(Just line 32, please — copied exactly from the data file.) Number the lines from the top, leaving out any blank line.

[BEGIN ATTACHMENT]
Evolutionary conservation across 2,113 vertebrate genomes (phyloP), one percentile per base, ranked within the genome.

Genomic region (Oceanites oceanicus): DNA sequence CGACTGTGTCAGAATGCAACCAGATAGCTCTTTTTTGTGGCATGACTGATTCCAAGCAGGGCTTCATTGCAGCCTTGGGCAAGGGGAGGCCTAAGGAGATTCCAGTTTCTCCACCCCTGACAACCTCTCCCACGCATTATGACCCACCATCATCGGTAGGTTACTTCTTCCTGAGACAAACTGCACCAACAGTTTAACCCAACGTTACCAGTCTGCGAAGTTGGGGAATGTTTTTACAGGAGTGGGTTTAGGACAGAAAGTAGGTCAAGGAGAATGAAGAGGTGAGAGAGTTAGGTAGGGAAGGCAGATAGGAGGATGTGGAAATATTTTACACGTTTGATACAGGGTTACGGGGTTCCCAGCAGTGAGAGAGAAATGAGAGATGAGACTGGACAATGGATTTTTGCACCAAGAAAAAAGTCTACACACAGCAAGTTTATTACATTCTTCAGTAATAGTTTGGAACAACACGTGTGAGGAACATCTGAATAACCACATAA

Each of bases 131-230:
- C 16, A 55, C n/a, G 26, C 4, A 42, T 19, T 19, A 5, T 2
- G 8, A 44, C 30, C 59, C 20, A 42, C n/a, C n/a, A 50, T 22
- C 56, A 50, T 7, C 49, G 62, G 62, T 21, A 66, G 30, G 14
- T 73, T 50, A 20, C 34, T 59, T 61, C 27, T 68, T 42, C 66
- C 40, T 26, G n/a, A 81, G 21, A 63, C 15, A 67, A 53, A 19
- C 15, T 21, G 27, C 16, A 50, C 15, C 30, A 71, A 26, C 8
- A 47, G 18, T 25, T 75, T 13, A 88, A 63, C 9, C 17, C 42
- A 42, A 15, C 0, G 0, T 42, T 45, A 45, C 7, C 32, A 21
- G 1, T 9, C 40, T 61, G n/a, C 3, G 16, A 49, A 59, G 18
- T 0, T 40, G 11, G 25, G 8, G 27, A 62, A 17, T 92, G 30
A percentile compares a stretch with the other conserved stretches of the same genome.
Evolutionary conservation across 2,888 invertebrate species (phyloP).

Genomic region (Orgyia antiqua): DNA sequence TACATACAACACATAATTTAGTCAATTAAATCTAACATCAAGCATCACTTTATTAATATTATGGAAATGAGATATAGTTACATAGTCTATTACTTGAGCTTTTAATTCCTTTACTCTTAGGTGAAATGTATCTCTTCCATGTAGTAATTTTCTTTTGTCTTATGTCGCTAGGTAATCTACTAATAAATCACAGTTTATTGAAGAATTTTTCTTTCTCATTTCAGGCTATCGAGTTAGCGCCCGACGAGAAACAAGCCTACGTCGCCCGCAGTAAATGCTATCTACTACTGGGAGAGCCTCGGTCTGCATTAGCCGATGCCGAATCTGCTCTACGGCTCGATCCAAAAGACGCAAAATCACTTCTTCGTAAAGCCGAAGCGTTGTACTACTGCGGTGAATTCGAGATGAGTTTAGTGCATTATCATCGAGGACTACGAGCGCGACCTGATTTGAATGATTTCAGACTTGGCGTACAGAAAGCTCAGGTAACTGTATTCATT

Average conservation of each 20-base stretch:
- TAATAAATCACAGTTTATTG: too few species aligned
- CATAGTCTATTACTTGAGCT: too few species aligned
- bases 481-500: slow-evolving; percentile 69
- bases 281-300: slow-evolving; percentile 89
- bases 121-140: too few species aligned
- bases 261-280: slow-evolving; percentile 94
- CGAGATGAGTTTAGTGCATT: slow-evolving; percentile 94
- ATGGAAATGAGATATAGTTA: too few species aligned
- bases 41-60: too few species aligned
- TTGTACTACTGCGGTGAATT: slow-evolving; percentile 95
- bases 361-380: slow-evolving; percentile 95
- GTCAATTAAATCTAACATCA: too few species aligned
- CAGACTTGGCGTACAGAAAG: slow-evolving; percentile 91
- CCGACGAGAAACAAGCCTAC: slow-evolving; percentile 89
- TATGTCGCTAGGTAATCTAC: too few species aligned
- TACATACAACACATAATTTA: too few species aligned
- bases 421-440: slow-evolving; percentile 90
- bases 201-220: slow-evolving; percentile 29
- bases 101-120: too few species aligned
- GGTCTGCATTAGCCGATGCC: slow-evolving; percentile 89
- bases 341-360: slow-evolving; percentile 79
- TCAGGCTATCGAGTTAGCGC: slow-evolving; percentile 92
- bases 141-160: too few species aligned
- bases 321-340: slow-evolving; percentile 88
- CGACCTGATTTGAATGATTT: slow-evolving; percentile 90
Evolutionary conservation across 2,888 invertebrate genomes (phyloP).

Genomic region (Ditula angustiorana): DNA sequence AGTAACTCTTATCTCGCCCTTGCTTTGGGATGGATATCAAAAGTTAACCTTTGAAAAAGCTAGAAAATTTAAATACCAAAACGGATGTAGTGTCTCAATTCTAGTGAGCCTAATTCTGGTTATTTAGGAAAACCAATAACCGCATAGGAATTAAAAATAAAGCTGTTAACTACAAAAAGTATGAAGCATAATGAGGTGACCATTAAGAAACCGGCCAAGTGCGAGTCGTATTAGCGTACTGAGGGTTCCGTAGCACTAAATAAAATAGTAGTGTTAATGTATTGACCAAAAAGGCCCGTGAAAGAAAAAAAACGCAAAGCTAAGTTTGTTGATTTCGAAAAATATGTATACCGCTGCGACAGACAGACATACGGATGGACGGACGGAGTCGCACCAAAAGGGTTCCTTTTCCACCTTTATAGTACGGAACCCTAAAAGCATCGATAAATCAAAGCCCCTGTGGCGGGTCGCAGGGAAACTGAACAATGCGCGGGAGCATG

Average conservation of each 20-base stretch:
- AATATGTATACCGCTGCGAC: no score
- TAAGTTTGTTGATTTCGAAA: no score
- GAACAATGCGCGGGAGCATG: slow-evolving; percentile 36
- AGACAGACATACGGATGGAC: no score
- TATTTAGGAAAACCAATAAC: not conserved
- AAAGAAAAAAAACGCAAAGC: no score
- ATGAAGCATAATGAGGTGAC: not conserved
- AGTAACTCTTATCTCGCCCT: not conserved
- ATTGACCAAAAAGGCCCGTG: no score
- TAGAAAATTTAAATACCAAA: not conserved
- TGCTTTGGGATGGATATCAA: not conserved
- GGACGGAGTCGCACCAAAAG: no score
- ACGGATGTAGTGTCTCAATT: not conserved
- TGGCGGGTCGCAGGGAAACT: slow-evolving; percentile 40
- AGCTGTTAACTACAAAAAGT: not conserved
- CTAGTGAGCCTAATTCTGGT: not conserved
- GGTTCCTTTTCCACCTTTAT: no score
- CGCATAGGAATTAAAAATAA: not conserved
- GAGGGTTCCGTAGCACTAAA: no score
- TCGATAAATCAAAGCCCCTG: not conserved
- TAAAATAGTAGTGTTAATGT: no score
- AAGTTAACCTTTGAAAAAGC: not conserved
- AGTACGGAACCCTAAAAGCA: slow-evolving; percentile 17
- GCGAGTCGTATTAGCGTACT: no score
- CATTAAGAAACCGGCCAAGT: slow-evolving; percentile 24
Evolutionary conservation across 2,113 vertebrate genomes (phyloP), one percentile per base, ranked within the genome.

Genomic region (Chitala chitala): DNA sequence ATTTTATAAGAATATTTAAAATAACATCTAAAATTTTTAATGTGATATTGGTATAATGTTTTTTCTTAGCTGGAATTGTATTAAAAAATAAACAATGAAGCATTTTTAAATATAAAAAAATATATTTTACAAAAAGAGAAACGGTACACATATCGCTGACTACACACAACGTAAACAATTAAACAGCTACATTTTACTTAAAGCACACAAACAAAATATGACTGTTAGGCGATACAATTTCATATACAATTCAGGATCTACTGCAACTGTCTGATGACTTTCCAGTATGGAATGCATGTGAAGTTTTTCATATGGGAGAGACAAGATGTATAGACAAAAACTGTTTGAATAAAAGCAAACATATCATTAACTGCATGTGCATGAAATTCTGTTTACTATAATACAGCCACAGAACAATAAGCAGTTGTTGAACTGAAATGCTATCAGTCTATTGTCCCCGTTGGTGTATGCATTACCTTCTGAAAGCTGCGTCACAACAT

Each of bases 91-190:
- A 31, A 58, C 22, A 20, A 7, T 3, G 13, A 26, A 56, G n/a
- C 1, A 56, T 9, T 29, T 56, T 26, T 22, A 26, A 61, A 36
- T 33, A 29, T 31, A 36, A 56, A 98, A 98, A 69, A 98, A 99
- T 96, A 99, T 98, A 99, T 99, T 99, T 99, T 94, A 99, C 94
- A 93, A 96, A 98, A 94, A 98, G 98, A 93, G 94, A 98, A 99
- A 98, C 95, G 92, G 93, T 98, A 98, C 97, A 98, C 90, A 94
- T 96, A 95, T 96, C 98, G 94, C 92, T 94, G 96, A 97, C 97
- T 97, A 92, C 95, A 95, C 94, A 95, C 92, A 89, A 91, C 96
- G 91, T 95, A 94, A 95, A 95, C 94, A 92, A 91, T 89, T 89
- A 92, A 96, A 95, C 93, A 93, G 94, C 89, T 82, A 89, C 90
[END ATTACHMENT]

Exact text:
- TATGTCGCTAGGTAATCTAC: too few species aligned